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 By: Jens Larssen  | Date: 2006-01-12  | Category: Training    | (10) Comments  
In general terms, all finger techniques are equally good. However, different techniques suite different climbers, holds, angles and rock. Most climbers have a dominated finger position and this position is therefore trained frequently, meanwhile the abandoned techniques are getting weaker. A balanced gripping repertoire is the key factor for any top-climber. Introduction article-2002!
oh_3fing.jpg opencrimp.jpg cc_lill_nara.jpg

Open hand

Open crimp - Often weak

Closed crimp

Your preferred technique usually depends on where and how you began to climb. If you started out on verticals with crimpers you are probably strong in a closed crimp position, while if you started out on steep indoor bouldering your strongest position is open crimp. Climbers that have started out on small limestone pockets and slopers, like in Fontainebleau, are often very skilled in open hand.

Recruiting muscle fibres

The good thing is that, through recruitment training of your finger muscles, it is relatively easy  to adapt and increase the strength of the different finger positions. In bouldering, you have probably noticed that you feel stronger by the number of tries. This is in fact partly due to recruitment. For each try, more muscle fibre is being used and coordinated.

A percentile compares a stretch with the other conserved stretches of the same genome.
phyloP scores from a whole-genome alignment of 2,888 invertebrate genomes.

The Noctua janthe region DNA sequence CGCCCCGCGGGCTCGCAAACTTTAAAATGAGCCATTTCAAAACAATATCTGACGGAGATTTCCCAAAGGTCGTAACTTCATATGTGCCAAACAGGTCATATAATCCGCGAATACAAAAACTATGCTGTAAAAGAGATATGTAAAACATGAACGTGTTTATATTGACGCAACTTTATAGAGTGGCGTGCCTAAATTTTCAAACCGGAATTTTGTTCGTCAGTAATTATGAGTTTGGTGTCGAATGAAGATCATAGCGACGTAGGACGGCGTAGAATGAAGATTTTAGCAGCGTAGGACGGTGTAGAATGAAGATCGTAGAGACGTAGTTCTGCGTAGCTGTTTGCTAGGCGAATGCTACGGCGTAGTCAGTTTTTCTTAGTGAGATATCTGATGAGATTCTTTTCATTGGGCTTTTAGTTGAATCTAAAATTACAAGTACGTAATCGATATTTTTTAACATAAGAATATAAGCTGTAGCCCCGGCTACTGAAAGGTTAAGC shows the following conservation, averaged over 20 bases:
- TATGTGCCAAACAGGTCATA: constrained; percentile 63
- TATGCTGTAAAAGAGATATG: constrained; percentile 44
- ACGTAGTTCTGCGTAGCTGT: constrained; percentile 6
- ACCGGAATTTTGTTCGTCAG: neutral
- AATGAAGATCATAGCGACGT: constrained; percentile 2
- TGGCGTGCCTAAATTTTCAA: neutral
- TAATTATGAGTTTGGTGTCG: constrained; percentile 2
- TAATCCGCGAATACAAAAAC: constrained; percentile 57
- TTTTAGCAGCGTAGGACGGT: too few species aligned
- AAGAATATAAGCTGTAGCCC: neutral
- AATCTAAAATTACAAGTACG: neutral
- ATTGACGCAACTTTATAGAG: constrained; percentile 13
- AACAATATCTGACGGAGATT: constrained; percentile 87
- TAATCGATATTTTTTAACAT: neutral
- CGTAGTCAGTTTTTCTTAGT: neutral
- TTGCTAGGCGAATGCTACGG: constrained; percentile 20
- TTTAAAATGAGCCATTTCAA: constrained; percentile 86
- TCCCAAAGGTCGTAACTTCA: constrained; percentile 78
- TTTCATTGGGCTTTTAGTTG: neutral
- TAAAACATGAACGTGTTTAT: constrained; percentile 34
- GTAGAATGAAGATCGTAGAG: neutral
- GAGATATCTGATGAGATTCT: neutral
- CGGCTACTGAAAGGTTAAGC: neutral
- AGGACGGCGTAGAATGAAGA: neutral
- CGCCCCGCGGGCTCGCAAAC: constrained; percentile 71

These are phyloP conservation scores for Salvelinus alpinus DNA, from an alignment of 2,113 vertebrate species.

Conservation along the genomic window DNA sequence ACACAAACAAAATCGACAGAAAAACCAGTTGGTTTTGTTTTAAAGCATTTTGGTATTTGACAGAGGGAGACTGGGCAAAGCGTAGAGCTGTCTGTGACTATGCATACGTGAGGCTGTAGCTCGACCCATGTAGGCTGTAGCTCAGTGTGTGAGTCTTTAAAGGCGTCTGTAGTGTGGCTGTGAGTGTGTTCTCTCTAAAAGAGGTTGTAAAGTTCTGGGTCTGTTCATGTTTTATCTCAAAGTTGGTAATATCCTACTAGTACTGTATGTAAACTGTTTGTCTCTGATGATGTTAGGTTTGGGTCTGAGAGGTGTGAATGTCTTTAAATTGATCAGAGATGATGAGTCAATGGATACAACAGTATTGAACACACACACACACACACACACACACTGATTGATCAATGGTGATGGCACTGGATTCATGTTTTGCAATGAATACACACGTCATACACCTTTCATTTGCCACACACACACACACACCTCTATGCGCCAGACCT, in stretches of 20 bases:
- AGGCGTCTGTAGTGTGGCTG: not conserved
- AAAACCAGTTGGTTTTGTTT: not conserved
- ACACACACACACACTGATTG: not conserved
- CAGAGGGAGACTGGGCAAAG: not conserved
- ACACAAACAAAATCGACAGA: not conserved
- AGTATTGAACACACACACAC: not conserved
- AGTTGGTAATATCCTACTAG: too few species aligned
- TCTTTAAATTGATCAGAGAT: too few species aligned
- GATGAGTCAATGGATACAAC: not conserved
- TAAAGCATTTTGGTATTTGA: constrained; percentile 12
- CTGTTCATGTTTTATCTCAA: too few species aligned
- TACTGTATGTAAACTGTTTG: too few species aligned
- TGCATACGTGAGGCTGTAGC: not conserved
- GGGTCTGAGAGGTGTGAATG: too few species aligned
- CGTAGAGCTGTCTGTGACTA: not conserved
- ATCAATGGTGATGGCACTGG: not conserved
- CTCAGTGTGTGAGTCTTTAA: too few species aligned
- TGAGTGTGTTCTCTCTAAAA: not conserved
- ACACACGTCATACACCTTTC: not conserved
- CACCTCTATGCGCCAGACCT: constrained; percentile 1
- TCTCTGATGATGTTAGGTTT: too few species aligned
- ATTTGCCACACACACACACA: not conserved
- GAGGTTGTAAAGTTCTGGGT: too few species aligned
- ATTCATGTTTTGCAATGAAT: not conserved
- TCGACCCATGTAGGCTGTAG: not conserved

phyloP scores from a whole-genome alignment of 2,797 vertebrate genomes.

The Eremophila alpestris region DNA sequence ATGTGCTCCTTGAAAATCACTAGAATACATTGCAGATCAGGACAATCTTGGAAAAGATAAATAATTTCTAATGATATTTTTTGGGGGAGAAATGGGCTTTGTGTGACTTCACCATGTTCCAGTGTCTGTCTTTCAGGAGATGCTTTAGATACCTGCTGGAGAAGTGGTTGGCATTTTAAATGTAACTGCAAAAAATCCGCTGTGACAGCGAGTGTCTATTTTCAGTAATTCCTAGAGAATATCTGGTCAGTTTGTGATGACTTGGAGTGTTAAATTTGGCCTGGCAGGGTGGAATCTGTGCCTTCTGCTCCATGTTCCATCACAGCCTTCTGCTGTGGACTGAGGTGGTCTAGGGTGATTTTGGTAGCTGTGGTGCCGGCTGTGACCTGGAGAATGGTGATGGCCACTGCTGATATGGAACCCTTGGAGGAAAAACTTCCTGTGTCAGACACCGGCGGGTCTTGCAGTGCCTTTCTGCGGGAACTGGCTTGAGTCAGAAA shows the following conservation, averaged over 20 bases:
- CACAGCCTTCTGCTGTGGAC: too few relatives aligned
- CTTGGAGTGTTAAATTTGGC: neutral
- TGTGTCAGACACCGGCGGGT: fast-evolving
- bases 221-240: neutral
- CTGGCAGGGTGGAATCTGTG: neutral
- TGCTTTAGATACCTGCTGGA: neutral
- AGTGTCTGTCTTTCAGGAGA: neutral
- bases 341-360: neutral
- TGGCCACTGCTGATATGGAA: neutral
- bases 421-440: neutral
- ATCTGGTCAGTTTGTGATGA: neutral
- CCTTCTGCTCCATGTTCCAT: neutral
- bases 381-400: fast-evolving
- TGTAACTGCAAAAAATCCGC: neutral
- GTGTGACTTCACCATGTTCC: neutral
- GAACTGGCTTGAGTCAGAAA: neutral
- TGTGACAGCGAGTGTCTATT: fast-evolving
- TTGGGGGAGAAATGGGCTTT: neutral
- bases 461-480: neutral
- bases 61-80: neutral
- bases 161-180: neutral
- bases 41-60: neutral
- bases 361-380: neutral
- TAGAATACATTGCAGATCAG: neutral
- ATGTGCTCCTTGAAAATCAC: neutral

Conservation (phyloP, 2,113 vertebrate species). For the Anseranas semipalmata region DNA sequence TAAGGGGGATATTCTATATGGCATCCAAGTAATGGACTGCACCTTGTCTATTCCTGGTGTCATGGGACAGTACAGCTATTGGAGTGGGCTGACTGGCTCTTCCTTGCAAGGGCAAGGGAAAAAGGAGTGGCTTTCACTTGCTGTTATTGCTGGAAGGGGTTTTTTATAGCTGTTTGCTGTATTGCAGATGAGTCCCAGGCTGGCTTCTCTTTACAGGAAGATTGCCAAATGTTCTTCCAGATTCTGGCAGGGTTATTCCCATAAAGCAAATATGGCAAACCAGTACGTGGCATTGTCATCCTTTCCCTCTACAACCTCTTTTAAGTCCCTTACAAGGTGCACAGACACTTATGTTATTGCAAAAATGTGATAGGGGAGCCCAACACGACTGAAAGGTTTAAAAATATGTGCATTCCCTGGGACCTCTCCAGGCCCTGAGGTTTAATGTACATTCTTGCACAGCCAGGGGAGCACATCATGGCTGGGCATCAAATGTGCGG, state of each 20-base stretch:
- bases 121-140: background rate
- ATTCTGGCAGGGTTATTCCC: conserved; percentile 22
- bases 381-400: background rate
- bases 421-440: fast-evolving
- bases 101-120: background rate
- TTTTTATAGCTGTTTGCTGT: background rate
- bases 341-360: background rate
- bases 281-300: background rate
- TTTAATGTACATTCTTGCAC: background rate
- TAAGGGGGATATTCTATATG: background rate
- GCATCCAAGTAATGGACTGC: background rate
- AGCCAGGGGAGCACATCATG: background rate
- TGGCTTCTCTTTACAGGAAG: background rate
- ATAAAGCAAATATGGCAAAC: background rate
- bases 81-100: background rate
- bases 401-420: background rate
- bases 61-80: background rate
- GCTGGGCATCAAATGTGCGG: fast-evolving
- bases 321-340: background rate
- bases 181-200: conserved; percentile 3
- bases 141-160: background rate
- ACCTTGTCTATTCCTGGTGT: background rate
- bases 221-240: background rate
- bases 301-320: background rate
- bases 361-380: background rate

To much load makes index finger 'collapse'.

Recruitment Training
Gripping positions can get more than 100 % stronger in 1 hour (i.e. 100 % more muscle fibres will be in use). To train this, you just hang on your fingers with a load that they can take and then gradually increase this load. However, if you overload your finger position will collapse and the training will become contra-productive.

1. Start by making 10 pulsations and then rest for 30 seconds. Repeat 5 - 10 times. When you feel/get stronger, increase the load.


2. Make 2+2 moves upwards and then rest for 30 seconds. Repeat 5 - 10 times. When you feel/get stronger you can prolong the moves.

3. Make 2 double hand moves upwards and then rest for 30 seconds. Repeat 5 - 10 times.

When you feel/get stronger you can start doing downward moves.


Different possibilities to increase the load

    1. A. Low load can be achieved by simply standing on the floor.
    2. B. Step inwards/backwards to increase the load.
    3. C. Stand on holds
    4. D. Foot-less

 Muscle Training & Injuries
Your maximum power depends on the strength (size) of your fibre and the proportion of fiber that is in use. A later article will discuss how you can increase the strength of your muscle fibres. The first step however is to increase the use of the fibres that you already have. This can be achieved through campus board training, however, begin with low load training to reduce the risk of injuries. A good idea is to start every session with focus on your finger positions. This will give you a better understanding and knowledge of the gripping techniques - a key factor in climbing.


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Closed crimp in combination with open hand by Richard Simpson

Extremely strong Open crimp by Angela Eiter